Why are communal ambient loops seen as the technology for the future?
The design of ambient communal networks, such as the Zeroth Energy System by Glen Dimplex Heating & Ventilation (GDHV), combines the efficiency of heat pumps with the benefits of a low temperature central loop. The ambient loop, which is maintained at 25°C, supplies in-apartment heat pumps with the energy required to provide space heating, domestic hot water and comfort cooling.
We have already considered how the efficiency of a heat pump can help increase the energy efficiency and lower the carbon emissions of a dwelling. The design of communal ambient loops offers further benefits, including but not limited to:
- A reduction of heat distribution losses and overheating associated with more traditional high temperature networks
- The specification of renewables such as air source heat pumps in the central plant
- Potential for a connection to a district heating network
The Zeroth Energy System is the only communal ambient loop that has to date been successfully installed in developments across the UK, providing valuable performance data on things such as the achievable distribution loss reduction. The Zeroth Energy System can significantly reduce heat distribution losses when compared to traditional high temperature networks. This helps to significantly improve the energy efficiency of a building and reduce overheating in communal spaces that have become a challenge in insulated residential buildings with CHP systems. You can read more on the impact the Zeroth Energy System can have on overheating here.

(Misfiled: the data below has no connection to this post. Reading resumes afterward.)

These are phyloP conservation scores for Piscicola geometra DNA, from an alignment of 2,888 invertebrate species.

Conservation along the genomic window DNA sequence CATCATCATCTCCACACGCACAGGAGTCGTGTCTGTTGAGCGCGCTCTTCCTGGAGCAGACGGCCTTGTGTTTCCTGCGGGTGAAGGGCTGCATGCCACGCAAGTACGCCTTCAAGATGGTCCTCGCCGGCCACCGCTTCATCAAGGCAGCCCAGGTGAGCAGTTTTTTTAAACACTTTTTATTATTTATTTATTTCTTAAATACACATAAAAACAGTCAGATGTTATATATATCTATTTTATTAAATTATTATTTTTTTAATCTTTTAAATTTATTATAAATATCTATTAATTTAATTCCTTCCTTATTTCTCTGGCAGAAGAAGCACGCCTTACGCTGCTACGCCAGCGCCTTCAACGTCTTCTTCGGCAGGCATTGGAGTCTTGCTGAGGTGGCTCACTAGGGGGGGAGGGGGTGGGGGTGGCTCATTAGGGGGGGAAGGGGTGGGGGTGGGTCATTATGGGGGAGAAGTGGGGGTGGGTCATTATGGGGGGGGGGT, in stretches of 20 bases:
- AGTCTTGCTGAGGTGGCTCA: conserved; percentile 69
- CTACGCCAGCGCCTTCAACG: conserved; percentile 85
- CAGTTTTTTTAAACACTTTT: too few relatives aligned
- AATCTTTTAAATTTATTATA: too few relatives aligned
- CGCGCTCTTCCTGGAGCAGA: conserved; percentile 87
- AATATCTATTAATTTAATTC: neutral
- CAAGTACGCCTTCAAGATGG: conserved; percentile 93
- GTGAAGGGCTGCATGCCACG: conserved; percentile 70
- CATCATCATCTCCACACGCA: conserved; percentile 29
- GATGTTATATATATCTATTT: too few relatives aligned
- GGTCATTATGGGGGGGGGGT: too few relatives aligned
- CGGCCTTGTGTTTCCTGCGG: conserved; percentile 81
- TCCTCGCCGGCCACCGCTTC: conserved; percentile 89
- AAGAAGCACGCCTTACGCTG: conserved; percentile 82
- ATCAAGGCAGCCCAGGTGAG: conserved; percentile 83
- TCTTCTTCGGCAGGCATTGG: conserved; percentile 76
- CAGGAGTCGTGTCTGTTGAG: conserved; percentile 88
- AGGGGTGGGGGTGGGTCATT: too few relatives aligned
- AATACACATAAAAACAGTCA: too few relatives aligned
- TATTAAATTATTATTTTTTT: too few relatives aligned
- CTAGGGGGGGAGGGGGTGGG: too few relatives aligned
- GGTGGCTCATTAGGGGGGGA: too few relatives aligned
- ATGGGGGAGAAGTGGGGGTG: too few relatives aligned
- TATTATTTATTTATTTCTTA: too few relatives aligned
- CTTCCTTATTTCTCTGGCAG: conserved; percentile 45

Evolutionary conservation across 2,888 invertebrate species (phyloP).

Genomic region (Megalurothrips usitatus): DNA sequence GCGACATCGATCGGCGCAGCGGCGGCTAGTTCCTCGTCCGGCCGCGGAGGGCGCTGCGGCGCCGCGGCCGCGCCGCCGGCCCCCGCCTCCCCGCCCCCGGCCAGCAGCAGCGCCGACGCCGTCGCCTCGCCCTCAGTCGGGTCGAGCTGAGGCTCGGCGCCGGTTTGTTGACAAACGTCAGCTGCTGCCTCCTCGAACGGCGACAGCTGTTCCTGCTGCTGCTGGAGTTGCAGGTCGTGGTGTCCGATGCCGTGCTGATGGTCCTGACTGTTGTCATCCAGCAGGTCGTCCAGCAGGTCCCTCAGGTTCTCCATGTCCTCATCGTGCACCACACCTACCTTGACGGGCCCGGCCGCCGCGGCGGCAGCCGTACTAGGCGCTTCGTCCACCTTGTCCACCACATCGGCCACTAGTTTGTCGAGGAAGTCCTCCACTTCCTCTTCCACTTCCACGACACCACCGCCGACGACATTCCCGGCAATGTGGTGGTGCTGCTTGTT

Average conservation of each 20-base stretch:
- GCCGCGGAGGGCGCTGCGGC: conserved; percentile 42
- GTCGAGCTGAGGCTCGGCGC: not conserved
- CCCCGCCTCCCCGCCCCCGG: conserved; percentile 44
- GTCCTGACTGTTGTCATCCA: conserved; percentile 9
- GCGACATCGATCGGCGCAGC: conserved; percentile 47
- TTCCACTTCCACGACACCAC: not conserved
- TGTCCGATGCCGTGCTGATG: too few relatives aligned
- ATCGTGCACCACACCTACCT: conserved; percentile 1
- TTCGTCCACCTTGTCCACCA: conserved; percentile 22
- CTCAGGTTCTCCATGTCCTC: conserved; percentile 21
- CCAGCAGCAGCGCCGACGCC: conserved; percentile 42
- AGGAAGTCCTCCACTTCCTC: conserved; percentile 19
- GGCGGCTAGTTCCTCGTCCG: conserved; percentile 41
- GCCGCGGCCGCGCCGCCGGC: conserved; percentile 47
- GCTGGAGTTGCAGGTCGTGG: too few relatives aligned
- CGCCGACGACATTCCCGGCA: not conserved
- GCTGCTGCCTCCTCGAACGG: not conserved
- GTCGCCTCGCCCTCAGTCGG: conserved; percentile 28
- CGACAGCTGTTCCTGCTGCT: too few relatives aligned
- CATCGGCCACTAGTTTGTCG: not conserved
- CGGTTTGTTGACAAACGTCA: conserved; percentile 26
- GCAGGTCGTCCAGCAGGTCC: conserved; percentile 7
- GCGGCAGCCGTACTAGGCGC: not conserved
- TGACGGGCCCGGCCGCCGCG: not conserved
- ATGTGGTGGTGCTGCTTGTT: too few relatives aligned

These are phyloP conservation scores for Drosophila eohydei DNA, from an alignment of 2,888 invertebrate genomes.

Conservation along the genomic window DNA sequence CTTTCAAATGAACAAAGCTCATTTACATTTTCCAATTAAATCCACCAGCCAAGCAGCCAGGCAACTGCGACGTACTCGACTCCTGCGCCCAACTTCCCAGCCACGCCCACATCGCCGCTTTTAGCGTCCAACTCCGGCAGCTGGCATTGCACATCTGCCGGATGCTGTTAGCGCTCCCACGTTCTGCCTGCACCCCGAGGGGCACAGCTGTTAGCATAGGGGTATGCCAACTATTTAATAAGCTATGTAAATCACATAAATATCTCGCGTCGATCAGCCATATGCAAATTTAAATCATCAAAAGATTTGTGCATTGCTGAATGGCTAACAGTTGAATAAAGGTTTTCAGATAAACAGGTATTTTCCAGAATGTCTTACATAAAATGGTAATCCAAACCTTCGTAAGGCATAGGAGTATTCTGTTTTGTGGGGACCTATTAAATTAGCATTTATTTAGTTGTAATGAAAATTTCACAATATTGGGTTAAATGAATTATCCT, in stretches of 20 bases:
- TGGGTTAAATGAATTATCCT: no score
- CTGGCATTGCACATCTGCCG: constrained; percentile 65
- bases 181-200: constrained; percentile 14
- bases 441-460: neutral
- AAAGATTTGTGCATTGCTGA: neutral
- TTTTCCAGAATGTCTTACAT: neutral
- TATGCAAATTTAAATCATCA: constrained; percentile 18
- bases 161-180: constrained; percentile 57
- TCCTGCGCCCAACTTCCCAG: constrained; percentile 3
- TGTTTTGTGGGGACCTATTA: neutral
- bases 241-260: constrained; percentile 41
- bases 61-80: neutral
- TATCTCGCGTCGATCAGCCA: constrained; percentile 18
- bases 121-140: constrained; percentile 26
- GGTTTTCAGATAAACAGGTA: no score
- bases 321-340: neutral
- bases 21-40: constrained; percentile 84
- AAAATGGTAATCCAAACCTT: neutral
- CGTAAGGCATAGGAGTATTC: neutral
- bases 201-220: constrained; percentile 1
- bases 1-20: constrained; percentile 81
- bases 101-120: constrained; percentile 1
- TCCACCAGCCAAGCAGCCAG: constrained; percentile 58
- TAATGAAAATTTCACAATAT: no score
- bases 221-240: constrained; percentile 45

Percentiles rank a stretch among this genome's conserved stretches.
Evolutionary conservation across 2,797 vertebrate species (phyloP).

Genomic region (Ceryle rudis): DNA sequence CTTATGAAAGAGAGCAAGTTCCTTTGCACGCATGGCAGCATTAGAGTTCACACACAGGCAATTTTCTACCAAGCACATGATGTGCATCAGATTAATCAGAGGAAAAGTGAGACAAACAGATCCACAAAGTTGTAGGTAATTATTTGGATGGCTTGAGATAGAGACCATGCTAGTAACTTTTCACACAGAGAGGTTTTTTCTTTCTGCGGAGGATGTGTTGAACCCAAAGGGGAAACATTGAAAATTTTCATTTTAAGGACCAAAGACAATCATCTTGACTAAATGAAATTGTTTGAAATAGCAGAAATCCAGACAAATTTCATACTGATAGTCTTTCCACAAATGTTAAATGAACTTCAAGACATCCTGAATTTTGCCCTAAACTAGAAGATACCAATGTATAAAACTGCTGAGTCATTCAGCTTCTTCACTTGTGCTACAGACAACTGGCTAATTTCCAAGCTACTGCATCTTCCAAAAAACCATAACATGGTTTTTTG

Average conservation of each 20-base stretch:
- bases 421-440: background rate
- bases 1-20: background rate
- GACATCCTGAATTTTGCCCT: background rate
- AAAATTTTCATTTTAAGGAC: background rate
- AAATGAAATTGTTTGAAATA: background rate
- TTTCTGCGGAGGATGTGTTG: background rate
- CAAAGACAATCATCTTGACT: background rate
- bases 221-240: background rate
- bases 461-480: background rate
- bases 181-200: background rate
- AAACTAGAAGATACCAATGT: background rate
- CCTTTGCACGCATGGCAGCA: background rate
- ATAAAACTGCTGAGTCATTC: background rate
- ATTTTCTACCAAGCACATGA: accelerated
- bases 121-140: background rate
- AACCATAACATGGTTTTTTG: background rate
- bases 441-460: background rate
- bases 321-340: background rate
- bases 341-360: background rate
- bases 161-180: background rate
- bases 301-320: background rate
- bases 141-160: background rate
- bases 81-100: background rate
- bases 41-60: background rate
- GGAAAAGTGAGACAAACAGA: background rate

The flexibility of the Zeroth Energy System means that connection to a district heating network is possible if required. You can read more on this topic here. Specification of a renewable energy source for the central plant, such as an air source heat pump, can further increase energy efficiency and reduce the carbon footprint of the residential development.
How does the SCOP of an air source heat pump, utilised as central plant, impact the efficiency of a communal ambient loop?
Whilst COP and EER help illustrate the differences between the carbon reductions achievable with various heating and cooling technologies, the climate of the UK means the load requirements for heat pumps change with outdoor temperature fluctuations across the seasons. SCOP indicates the average energy efficiency of the unit throughout the entire heating and cooling season and can be a more accurate marker of heat pump efficiency.
The COP for in-apartment heat pumps currently on the market varies. This value is however less relevant when considered in the context of the overall ambient network solution, where its overall efficiency is better indicated by the SCOP of the central plant.
For example, a Zeroth Energy System installed with an air source heat pump as a central plant can offer overall system efficiencies of around 300%. This is a marked increase when compared with traditional centralised high temperature systems and shows the system outperforms other communal ambient loops currently on the market.